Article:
Race for the Egyptian Presidency begins
The official race for the President of Egypt begins Saturday, among speculation about who has been approved by the ruling Military Council and who has the support of the Freedom and Justice party.
After decades of having no choice, Egyptians have so far been entertained by an amazing number of possible candidates. Saturday marks the start of official application for the position, in an anticipated critical month up to the release of the final list of candidates. In parallel, Egypt should be getting itself a new constitution. Many are hopeful that the constitution might even be ready before the start of the presidential elections. The two critical additions to the political structure are the last resort of many, in order to recreate a balance of power and provide Egypt with a strong and all inclusive foundation that would ensure the stability of the country in the aftermath of the scheduled handing over of power from the temporary Military council by the end of June.
Interestingly, attempts to create a basic consensus on both processes divert from the earlier practices of competition and disagreement. The liberal parties and clusters have realized they will need to consolidate to affect the either result and a few are negotiating mergers. A more seasoned approach for uniting the votes will provide Egyptians with a different taste of participation in decision making.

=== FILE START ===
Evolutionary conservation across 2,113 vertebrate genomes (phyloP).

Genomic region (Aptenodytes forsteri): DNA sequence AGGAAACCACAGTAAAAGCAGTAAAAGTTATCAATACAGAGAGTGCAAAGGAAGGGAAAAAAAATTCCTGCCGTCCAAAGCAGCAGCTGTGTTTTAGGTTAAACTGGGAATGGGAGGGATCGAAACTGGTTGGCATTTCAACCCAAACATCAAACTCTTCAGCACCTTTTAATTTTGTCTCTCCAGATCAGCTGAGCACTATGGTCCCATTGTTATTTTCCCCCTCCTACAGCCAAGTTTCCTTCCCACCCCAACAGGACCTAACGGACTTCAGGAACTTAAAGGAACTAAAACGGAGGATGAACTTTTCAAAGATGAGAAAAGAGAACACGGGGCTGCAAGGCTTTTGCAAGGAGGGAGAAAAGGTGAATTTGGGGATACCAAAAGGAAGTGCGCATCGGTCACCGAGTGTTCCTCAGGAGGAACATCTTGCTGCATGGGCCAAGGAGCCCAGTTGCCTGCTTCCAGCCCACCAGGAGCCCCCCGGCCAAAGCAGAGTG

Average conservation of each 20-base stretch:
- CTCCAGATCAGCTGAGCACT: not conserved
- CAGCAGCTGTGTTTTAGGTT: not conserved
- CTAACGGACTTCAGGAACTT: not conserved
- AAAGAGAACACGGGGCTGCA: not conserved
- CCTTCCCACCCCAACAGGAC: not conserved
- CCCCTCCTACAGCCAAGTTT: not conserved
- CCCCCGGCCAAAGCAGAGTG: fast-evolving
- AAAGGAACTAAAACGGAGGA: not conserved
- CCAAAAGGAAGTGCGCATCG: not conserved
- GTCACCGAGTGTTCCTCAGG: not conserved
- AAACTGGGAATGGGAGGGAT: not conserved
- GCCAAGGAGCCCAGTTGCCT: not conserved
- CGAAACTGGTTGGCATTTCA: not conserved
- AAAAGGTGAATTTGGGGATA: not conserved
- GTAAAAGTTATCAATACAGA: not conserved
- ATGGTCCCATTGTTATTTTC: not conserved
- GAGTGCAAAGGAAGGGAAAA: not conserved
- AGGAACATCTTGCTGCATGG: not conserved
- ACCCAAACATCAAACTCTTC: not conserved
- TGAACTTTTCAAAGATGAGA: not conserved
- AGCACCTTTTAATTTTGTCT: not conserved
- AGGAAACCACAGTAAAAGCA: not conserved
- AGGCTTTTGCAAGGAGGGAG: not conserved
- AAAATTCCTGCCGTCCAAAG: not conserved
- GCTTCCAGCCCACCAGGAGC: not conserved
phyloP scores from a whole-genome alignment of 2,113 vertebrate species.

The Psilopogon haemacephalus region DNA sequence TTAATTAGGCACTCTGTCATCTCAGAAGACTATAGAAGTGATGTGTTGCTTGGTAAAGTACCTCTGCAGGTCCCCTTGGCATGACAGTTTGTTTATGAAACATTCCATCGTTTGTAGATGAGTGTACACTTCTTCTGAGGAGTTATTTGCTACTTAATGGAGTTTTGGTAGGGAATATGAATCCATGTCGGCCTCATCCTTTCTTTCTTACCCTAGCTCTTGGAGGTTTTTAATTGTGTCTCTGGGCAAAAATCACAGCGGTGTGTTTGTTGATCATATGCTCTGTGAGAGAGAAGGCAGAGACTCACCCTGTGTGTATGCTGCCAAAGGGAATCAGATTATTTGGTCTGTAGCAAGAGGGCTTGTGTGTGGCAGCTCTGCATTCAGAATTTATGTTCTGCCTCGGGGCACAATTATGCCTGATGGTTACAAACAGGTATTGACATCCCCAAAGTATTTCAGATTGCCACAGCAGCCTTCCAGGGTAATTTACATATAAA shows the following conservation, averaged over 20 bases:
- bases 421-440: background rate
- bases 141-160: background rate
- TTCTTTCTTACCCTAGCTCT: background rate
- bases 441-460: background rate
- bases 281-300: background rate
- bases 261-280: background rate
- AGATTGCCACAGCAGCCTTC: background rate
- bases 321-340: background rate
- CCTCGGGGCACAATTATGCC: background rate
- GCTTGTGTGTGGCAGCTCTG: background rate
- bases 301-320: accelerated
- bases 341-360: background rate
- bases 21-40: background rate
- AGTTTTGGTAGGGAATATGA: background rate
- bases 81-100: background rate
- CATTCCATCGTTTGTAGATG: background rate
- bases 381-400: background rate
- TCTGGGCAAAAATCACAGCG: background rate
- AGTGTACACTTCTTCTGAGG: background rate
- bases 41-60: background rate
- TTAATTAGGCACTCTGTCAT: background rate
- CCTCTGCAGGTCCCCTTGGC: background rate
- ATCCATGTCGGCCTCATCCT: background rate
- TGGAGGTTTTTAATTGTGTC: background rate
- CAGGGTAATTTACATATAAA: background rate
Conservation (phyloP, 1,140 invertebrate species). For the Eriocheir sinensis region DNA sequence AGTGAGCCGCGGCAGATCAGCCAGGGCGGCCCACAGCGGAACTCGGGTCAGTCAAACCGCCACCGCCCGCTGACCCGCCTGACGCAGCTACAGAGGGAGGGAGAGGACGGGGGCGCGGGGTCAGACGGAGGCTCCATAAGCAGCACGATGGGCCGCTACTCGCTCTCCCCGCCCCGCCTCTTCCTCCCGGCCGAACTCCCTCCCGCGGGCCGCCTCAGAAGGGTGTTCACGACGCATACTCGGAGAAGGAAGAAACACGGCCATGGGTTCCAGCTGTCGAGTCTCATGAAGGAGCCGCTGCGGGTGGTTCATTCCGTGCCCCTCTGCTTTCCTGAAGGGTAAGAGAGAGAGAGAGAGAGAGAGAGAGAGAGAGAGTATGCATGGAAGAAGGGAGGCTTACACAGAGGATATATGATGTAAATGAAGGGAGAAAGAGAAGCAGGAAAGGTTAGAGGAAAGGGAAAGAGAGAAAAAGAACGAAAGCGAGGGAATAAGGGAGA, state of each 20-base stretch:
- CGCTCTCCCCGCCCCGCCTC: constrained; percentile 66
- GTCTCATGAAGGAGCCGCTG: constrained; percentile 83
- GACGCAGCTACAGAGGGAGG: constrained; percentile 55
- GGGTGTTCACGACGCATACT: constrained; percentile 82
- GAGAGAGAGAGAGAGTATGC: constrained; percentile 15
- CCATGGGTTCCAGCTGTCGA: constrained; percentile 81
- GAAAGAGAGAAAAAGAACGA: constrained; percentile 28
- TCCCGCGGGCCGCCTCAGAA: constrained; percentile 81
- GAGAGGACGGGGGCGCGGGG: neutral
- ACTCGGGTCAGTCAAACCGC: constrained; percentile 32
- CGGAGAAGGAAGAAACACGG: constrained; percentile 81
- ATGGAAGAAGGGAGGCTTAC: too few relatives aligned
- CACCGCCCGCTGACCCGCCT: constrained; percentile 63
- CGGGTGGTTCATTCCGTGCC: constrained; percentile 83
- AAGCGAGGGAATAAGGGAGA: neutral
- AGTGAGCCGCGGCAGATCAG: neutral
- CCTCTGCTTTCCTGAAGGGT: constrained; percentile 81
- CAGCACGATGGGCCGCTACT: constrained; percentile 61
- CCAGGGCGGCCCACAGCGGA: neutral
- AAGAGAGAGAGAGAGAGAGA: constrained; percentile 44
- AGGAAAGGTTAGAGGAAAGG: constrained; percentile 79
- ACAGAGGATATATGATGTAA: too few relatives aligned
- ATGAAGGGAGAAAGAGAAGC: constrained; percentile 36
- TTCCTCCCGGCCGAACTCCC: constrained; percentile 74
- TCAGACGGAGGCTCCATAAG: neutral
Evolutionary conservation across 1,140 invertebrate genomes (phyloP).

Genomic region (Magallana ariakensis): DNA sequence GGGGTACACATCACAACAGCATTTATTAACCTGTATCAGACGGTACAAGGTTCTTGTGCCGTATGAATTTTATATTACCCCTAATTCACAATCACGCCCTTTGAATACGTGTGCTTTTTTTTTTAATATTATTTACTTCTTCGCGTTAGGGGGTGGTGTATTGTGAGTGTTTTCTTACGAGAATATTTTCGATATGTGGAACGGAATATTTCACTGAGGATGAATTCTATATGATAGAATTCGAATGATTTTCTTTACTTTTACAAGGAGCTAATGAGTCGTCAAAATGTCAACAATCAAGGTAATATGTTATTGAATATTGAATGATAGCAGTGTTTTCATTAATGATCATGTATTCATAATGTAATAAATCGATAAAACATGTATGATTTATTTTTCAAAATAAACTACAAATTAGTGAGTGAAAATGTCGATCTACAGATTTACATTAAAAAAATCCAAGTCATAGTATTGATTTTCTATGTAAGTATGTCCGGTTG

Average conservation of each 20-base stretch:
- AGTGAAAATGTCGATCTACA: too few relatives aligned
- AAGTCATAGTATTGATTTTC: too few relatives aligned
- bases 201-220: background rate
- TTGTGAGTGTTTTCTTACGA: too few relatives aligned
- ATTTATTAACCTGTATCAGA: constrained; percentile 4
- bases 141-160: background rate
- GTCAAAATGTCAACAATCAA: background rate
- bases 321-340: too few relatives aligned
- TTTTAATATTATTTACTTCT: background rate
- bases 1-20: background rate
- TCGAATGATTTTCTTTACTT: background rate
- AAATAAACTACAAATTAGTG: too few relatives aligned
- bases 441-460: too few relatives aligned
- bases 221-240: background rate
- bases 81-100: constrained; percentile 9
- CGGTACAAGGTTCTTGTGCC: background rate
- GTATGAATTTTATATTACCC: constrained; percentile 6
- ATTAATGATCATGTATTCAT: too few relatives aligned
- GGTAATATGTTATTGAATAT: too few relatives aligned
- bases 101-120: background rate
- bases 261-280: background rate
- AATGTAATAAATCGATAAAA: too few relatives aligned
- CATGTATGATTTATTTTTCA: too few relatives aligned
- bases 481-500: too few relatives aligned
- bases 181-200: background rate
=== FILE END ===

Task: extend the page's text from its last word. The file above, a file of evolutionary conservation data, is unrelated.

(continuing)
Building consensus amongst the political players will be one way to steer the ballots towards one or possibly two candidates for president. Whether agreement to publically support one candidate leans more towards a conspiracy to control the voting results or an attempt to create a balanced political choice will depend much on who and how it is done. Nevertheless, Egyptians will still have their say in the third wave of elections since the revolution. The results may not be that predictable.
Meanwhile, the saga of the NGOs on trial continues to unfold in the media, amidst an angry Judiciary and unclear and contradictory responses from the Government, the ruling Military council and Parliament. It would seem to be yet another distraction, much like the never explained recurrent bloody confrontations that commanded scenes in Cairo last year. Although Egyptians remain emotional and frustrated, they have been changed by more than a year of revolution. So far the official process has not only been questionable and slow, but it has also reinstituted the traditional relationship of distrust in leadership.
In reality, as politicians struggle to affect the outcome of the leadership and ruling scenarios, ordinary Egyptians struggle to maintain their hopes in substantial changes to their way of life and prosperity. The gap between both is increasingly being filled by an array of civil society initiatives that is young, robust and growing. The degree to which the political elite will connect with the population to rebuild the necessary trust paths will be important in the pace and quality of social and economic change Egypt experiences in the years to come. Egypt is changing.